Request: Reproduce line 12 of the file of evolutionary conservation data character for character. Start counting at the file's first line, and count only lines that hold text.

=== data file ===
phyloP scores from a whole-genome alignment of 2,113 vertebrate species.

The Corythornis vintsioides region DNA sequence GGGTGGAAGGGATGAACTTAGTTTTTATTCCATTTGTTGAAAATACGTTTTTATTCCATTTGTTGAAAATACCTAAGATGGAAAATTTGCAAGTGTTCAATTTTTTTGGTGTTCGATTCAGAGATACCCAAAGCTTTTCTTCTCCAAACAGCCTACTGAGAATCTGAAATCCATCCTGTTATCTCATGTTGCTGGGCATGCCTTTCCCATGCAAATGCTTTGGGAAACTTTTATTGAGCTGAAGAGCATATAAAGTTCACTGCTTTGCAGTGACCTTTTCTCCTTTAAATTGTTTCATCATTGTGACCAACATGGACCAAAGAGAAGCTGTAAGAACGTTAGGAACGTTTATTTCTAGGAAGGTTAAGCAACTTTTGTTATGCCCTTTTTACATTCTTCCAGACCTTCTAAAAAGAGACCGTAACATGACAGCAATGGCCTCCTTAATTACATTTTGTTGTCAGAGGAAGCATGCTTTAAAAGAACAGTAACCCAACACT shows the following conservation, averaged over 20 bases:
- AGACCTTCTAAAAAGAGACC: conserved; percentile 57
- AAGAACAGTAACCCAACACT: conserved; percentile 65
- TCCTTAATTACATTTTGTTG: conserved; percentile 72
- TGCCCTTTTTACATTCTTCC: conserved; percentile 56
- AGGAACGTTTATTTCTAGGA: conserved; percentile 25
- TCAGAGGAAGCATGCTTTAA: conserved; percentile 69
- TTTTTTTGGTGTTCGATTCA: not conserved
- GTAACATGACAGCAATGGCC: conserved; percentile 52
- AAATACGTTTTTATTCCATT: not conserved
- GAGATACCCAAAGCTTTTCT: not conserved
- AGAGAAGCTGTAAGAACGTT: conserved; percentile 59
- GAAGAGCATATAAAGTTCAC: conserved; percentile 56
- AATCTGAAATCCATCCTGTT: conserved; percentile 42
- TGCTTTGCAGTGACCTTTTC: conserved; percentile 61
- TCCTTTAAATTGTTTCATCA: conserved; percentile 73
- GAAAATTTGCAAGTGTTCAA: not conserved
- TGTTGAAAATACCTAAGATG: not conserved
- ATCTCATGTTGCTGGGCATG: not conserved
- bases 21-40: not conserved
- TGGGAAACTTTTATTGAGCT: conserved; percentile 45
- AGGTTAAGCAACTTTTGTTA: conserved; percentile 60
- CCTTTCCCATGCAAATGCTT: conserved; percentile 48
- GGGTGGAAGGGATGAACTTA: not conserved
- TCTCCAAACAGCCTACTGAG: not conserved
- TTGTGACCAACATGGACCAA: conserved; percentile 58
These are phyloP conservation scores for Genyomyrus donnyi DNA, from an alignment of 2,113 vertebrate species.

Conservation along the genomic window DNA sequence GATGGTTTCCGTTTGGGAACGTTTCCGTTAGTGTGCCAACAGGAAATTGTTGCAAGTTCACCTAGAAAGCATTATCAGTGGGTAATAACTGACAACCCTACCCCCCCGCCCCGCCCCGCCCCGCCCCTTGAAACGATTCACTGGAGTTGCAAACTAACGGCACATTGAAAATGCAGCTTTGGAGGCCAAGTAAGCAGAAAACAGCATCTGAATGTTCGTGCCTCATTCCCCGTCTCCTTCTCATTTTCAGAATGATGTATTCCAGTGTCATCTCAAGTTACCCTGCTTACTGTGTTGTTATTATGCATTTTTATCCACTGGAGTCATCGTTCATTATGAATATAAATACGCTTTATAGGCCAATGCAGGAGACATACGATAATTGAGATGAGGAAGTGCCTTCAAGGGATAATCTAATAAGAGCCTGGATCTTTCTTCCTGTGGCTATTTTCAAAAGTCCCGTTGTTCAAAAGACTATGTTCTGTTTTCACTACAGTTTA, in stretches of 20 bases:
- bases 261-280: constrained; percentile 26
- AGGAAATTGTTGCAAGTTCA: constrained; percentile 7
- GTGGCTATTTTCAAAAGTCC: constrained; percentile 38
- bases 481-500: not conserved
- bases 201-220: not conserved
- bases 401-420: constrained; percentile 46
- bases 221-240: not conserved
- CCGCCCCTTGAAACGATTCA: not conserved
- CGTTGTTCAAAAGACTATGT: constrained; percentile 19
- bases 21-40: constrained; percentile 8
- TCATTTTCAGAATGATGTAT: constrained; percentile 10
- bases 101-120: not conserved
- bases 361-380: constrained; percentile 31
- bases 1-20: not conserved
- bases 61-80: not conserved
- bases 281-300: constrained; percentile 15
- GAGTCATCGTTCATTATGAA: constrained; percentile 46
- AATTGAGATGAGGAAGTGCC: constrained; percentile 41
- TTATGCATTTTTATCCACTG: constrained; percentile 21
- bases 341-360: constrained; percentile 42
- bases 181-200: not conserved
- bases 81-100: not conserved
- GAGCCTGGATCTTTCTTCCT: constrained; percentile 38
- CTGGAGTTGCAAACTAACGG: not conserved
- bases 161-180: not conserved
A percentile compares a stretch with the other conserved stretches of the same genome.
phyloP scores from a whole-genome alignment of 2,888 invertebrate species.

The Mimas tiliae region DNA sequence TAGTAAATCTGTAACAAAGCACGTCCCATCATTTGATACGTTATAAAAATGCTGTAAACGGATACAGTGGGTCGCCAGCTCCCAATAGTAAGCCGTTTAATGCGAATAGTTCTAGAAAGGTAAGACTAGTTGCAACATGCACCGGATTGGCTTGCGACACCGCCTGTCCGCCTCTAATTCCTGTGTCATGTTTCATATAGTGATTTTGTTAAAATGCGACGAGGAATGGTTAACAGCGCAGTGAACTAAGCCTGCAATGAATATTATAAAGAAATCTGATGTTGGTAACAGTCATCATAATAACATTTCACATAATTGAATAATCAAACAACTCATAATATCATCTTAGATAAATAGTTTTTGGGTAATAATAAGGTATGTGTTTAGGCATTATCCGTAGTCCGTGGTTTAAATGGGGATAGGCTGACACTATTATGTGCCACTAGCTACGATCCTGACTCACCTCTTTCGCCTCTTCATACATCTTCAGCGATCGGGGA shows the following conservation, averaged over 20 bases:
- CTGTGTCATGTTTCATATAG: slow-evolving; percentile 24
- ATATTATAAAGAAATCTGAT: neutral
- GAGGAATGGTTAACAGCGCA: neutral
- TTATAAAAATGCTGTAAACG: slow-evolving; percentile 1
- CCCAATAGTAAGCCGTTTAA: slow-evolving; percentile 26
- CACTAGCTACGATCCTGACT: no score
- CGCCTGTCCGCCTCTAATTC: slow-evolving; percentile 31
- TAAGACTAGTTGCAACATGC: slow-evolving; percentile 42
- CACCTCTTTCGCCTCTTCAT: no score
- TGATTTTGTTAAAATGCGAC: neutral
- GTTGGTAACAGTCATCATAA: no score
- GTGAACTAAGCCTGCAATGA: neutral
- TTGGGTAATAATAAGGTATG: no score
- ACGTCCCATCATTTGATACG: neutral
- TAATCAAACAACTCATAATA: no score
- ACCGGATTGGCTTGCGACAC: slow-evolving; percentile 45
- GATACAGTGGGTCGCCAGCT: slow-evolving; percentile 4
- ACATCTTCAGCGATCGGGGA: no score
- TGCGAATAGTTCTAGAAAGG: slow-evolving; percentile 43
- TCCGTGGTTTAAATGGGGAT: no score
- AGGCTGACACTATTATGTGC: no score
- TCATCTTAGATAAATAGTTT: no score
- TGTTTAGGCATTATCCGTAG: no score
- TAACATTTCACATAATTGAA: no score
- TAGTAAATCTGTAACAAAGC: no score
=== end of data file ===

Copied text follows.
- GAGATACCCAAAGCTTTTCT: not conserved